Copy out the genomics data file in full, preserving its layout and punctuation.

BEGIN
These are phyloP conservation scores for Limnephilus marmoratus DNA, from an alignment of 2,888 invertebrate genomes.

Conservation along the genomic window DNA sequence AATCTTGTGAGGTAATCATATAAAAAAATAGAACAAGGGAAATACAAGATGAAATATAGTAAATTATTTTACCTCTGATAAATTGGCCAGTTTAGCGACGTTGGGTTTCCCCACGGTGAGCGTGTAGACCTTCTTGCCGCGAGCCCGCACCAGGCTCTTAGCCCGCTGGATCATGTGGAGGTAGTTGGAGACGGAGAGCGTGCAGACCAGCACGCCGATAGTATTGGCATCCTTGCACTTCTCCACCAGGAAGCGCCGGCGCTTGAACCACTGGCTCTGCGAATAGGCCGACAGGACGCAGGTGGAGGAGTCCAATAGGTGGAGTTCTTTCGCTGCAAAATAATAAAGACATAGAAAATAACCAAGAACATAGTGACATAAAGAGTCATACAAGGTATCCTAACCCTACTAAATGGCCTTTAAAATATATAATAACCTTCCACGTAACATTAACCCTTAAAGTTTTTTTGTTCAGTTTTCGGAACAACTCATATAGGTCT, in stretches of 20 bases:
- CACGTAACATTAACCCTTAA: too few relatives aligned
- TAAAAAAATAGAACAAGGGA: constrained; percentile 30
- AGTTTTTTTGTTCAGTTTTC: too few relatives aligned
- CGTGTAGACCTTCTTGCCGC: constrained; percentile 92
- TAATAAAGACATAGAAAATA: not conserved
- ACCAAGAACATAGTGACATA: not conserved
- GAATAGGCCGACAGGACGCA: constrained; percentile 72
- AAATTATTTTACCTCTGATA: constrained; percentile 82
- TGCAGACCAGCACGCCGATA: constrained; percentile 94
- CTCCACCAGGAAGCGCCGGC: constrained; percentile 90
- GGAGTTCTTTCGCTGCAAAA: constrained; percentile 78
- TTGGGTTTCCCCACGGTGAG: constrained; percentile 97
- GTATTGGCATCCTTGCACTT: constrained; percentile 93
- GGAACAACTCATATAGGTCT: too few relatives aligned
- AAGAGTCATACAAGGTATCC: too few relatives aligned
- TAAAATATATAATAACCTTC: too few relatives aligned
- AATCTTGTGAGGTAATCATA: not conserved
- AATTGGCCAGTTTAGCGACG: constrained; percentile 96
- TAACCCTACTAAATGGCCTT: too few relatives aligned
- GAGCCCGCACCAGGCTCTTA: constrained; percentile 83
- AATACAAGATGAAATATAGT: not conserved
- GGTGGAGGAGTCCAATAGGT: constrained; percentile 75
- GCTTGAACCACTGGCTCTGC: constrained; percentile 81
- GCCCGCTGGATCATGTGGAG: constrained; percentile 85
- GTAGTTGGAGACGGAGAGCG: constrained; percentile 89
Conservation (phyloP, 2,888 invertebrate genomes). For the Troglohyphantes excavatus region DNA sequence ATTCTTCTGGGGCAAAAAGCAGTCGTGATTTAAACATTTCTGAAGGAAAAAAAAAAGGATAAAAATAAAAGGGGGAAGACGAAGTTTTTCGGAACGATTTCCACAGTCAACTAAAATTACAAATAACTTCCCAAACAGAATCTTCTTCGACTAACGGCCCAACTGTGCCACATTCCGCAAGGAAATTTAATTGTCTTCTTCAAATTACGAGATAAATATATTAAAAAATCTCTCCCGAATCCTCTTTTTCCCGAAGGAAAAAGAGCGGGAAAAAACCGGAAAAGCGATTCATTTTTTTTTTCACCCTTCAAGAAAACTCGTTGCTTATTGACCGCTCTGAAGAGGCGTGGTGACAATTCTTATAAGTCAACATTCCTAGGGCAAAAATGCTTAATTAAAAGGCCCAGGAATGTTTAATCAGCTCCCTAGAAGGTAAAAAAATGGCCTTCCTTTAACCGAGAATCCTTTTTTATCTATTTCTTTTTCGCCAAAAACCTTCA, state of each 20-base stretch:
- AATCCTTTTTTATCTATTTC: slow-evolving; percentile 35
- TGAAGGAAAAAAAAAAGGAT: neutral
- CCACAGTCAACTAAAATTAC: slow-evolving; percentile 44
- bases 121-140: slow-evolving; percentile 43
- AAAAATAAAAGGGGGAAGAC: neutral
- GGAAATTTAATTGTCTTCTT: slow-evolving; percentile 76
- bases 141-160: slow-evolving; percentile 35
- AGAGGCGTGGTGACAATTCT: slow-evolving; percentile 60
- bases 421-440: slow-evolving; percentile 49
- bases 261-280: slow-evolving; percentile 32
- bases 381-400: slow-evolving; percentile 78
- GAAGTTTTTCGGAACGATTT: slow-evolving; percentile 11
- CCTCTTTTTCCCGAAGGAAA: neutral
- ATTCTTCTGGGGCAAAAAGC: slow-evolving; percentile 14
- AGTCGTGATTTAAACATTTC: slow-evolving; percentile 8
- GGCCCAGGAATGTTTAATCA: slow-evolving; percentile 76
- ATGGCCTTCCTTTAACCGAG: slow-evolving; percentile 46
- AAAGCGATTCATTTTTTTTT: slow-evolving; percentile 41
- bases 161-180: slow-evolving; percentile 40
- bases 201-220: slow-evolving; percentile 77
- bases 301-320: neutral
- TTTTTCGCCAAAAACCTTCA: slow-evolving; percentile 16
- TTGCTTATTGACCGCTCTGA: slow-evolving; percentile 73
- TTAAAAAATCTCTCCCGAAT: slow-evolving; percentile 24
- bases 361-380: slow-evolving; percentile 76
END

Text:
These are phyloP conservation scores for Limnephilus marmoratus DNA, from an alignment of 2,888 invertebrate genomes.

Conservation along the genomic window DNA sequence AATCTTGTGAGGTAATCATATAAAAAAATAGAACAAGGGAAATACAAGATGAAATATAGTAAATTATTTTACCTCTGATAAATTGGCCAGTTTAGCGACGTTGGGTTTCCCCACGGTGAGCGTGTAGACCTTCTTGCCGCGAGCCCGCACCAGGCTCTTAGCCCGCTGGATCATGTGGAGGTAGTTGGAGACGGAGAGCGTGCAGACCAGCACGCCGATAGTATTGGCATCCTTGCACTTCTCCACCAGGAAGCGCCGGCGCTTGAACCACTGGCTCTGCGAATAGGCCGACAGGACGCAGGTGGAGGAGTCCAATAGGTGGAGTTCTTTCGCTGCAAAATAATAAAGACATAGAAAATAACCAAGAACATAGTGACATAAAGAGTCATACAAGGTATCCTAACCCTACTAAATGGCCTTTAAAATATATAATAACCTTCCACGTAACATTAACCCTTAAAGTTTTTTTGTTCAGTTTTCGGAACAACTCATATAGGTCT, in stretches of 20 bases:
- CACGTAACATTAACCCTTAA: too few relatives aligned
- TAAAAAAATAGAACAAGGGA: constrained; percentile 30
- AGTTTTTTTGTTCAGTTTTC: too few relatives aligned
- CGTGTAGACCTTCTTGCCGC: constrained; percentile 92
- TAATAAAGACATAGAAAATA: not conserved
- ACCAAGAACATAGTGACATA: not conserved
- GAATAGGCCGACAGGACGCA: constrained; percentile 72
- AAATTATTTTACCTCTGATA: constrained; percentile 82
- TGCAGACCAGCACGCCGATA: constrained; percentile 94
- CTCCACCAGGAAGCGCCGGC: constrained; percentile 90
- GGAGTTCTTTCGCTGCAAAA: constrained; percentile 78
- TTGGGTTTCCCCACGGTGAG: constrained; percentile 97
- GTATTGGCATCCTTGCACTT: constrained; percentile 93
- GGAACAACTCATATAGGTCT: too few relatives aligned
- AAGAGTCATACAAGGTATCC: too few relatives aligned
- TAAAATATATAATAACCTTC: too few relatives aligned
- AATCTTGTGAGGTAATCATA: not conserved
- AATTGGCCAGTTTAGCGACG: constrained; percentile 96
- TAACCCTACTAAATGGCCTT: too few relatives aligned
- GAGCCCGCACCAGGCTCTTA: constrained; percentile 83
- AATACAAGATGAAATATAGT: not conserved
- GGTGGAGGAGTCCAATAGGT: constrained; percentile 75
- GCTTGAACCACTGGCTCTGC: constrained; percentile 81
- GCCCGCTGGATCATGTGGAG: constrained; percentile 85
- GTAGTTGGAGACGGAGAGCG: constrained; percentile 89
Conservation (phyloP, 2,888 invertebrate genomes). For the Troglohyphantes excavatus region DNA sequence ATTCTTCTGGGGCAAAAAGCAGTCGTGATTTAAACATTTCTGAAGGAAAAAAAAAAGGATAAAAATAAAAGGGGGAAGACGAAGTTTTTCGGAACGATTTCCACAGTCAACTAAAATTACAAATAACTTCCCAAACAGAATCTTCTTCGACTAACGGCCCAACTGTGCCACATTCCGCAAGGAAATTTAATTGTCTTCTTCAAATTACGAGATAAATATATTAAAAAATCTCTCCCGAATCCTCTTTTTCCCGAAGGAAAAAGAGCGGGAAAAAACCGGAAAAGCGATTCATTTTTTTTTTCACCCTTCAAGAAAACTCGTTGCTTATTGACCGCTCTGAAGAGGCGTGGTGACAATTCTTATAAGTCAACATTCCTAGGGCAAAAATGCTTAATTAAAAGGCCCAGGAATGTTTAATCAGCTCCCTAGAAGGTAAAAAAATGGCCTTCCTTTAACCGAGAATCCTTTTTTATCTATTTCTTTTTCGCCAAAAACCTTCA, state of each 20-base stretch:
- AATCCTTTTTTATCTATTTC: slow-evolving; percentile 35
- TGAAGGAAAAAAAAAAGGAT: neutral
- CCACAGTCAACTAAAATTAC: slow-evolving; percentile 44
- bases 121-140: slow-evolving; percentile 43
- AAAAATAAAAGGGGGAAGAC: neutral
- GGAAATTTAATTGTCTTCTT: slow-evolving; percentile 76
- bases 141-160: slow-evolving; percentile 35
- AGAGGCGTGGTGACAATTCT: slow-evolving; percentile 60
- bases 421-440: slow-evolving; percentile 49
- bases 261-280: slow-evolving; percentile 32
- bases 381-400: slow-evolving; percentile 78
- GAAGTTTTTCGGAACGATTT: slow-evolving; percentile 11
- CCTCTTTTTCCCGAAGGAAA: neutral
- ATTCTTCTGGGGCAAAAAGC: slow-evolving; percentile 14
- AGTCGTGATTTAAACATTTC: slow-evolving; percentile 8
- GGCCCAGGAATGTTTAATCA: slow-evolving; percentile 76
- ATGGCCTTCCTTTAACCGAG: slow-evolving; percentile 46
- AAAGCGATTCATTTTTTTTT: slow-evolving; percentile 41
- bases 161-180: slow-evolving; percentile 40
- bases 201-220: slow-evolving; percentile 77
- bases 301-320: neutral
- TTTTTCGCCAAAAACCTTCA: slow-evolving; percentile 16
- TTGCTTATTGACCGCTCTGA: slow-evolving; percentile 73
- TTAAAAAATCTCTCCCGAAT: slow-evolving; percentile 24
- bases 361-380: slow-evolving; percentile 76